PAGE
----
Humpbacks in the Kingdom of Tonga
Whales have been tantalizing us since we left San Francisco. We spotted a few whale tales and a little barrel rolling in Monterey—enough to appreciate how they epitomize awesome—but they were always at least a football field away, and we just saw enough to know we would love more. The calm, protected, warm waters of Vava’u, Tonga, are a nursery and breeding ground for humpback whales that spend much of the year feeding in Antarctica, and on Monday we took a whale watching tour in the hopes of joining them for a swim.
The day started bright and sunny, and we hopped into a speedboat with a skipper from New Zealand, a guide from Tonga, and four other travelers hailing from China, the Czech Republic, and Belgium, English being the only kind-of-common language between us.
We left the harbor, flying across the water at a whopping 18 knots, faster than we’ve moved in months, and spent the morning spotting whales in the southern waters of Vava’u. There was a lot of action. I was looking through the pilot house window at the right moment, and got to watch a whale breach twice in the distance, meanwhile, Pesa, our guide, was sitting atop the roof, trying to spot whales that might enjoy our company. It was tough, the whales were plentiful but diving as fast as they surfaced, swimming underwater for up to 30 minutes at a time.
Around 11 am, we ventured outside of the pass and found a mother and calf spending the day in a protected bay on the western coast of Hunga. Pesa pulled off his red, green, and yellow knit cap, pulling his wetsuit over the tattoo stretching from his hip to shoulder, and dove in to make sure the whales were in their usual, relaxed poses.
And they were, following Pesa into the water we saw for ourselves—first the silhouette of the mother emerged from vertiginous blue, then her white spots, then her 40 foot submarine self snoozing 60 feet below. The awesomeness of the whale, buoyant, enormous, and quiet, was completely stilling. Once my heart started to beat again, I looked up to see the baby whale frolicking at the surface. It was amazing! And stomach stopping and breath flipping and my jaw would have fallen completely off were it not responsible for holding a snorkel in place.
Our second time in the water (only four people and a guide are allowed in the water with the whales at a time, so we rotated and practiced being patient), the whales started swimming together. The calf tucked forward of its mother’s fin, and they rose slowly in the water, giving us an excellent view of their white, corrugated bellies. They lingered on the surface, breathing, looping in our direction to take a closer look at us before leaving on a longer swim through the neighborhood.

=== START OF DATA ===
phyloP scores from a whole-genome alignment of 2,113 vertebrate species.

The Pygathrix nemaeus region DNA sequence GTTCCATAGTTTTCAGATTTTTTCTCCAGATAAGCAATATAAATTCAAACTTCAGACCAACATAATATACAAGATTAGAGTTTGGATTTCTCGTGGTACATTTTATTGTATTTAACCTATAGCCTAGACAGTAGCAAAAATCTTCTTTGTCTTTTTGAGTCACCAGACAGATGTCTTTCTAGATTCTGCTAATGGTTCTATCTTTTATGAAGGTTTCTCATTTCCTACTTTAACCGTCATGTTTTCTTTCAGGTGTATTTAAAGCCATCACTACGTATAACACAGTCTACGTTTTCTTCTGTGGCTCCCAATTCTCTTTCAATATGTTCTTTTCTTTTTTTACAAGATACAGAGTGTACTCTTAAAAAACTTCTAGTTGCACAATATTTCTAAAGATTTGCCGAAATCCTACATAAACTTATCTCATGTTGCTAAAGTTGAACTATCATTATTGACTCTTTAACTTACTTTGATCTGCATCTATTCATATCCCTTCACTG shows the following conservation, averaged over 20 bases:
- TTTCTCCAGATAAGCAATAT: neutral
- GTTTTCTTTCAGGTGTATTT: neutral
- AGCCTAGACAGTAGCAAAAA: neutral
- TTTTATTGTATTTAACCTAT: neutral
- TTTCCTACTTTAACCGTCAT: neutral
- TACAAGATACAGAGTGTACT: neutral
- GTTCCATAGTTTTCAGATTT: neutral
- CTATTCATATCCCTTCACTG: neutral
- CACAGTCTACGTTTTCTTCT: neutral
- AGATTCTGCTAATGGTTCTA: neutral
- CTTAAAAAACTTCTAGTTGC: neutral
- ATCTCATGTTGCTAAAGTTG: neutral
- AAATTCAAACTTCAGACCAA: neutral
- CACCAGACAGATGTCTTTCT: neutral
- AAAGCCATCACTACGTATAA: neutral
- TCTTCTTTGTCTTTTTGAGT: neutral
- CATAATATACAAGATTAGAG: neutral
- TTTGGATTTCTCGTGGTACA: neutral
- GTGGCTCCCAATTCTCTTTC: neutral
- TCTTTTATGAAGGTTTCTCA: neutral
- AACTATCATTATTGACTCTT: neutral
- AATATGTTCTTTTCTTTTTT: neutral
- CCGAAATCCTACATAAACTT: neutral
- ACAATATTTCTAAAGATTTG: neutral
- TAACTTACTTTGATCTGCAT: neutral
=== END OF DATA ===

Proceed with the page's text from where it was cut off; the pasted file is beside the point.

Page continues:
After drying off we ducked into the the lee of the island for lunch. The weather had turned gray and blustery. One of our comrades, Sean, was looking green with his head between his hands. Dominic asked if he was ok. “I am fine.” he said. “I didn’t want to get seasick and took too much dramamine so I am very sleepy”. I noticed with some concern that Pesa was siting next to him, also looking green, also with his head between his hands.
After lunch (which the dive company provided: chicken, noodle, tomato soup with plenty of bread but unfortunately they forgot the spoons) we got back underway, cruising Faihava Pass, and heard on the VHF from another boat that spotted a second mother and calf north of us in Vaiutukakau Bay.
We sped that direction, stopping a mile up the bay to wait and watch a pod of dolphins as the boat already there finished its swim. We were impressed by the cooperation between boats from different whale diving companies. They communicated well, took turns, waited a generous distance from the whales with engines a low idle, and regulated themselves so that everyone had a great time and the whales were disturbed as little as possible. Pesa admitted to not feeling well (“I am seeing double whales, there was a heat run yesterday, I am sick today” was what he said), so we exchanged guides with a boat from the same dive company which was about to head back to the dock.)
After more patience, which took effort as we had been exposed to blustery elements at high speeds in wet gear for some hours at this point, we had the chance to get back in the water and observe the whales for a longer stretch of time.
The mother hovered in the depths, the calf twirled around the surface, diving down, nuzzling the mother around the neck, or above the fin, or along the belly, over and over. It felt similar to hiking through a field and coming upon an enormous cow watching her calf at play, but the field is an underwater cosmos and the calf is dancing a languid adagio.
The experience was transcendent. But I have to admit to lying in the previous post—after getting home from this exciting day, we didn’t just have dinner and fall asleep as predicted, we remembered it was movie night at the Mango, and proceeded to have a fantastic lobster dinner while watching a film about a fleet of Polynesian catamarans sailing around the Pacific using traditional navigation. It’s Wednesday afternoon now, and we’re still recovering from such thrills!